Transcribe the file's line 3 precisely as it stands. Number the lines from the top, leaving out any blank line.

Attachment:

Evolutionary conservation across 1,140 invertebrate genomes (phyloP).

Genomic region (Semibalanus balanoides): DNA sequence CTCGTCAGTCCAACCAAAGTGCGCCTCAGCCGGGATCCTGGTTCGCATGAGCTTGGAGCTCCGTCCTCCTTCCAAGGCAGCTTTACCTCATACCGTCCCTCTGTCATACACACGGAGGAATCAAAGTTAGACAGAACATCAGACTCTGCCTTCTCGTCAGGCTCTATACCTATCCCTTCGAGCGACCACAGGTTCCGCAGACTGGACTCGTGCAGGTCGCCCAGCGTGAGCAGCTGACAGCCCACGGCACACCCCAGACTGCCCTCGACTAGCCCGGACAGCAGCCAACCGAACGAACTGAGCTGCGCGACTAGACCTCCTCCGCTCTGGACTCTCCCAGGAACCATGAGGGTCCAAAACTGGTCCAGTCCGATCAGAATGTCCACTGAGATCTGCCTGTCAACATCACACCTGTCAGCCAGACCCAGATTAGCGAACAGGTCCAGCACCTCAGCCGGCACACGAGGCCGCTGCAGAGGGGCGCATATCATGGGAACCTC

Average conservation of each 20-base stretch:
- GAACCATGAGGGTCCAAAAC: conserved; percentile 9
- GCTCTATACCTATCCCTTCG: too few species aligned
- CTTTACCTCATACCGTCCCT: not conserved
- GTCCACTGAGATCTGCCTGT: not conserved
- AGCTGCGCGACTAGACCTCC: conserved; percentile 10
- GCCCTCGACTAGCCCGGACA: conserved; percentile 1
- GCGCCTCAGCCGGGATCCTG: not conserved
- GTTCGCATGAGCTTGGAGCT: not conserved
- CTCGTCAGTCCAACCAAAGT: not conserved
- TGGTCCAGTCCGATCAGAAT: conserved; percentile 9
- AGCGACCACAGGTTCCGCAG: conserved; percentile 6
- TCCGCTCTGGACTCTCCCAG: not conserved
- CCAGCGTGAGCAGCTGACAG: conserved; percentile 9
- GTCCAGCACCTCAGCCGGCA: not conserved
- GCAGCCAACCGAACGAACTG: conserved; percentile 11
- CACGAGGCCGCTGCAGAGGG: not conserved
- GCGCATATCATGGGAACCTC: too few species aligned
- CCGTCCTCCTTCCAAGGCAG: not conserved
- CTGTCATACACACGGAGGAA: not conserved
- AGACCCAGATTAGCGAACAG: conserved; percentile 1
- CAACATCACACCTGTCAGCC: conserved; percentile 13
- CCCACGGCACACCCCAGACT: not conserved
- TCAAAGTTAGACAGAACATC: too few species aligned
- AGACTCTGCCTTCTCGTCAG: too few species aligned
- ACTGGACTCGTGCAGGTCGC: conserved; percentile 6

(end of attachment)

Average conservation of each 20-base stretch: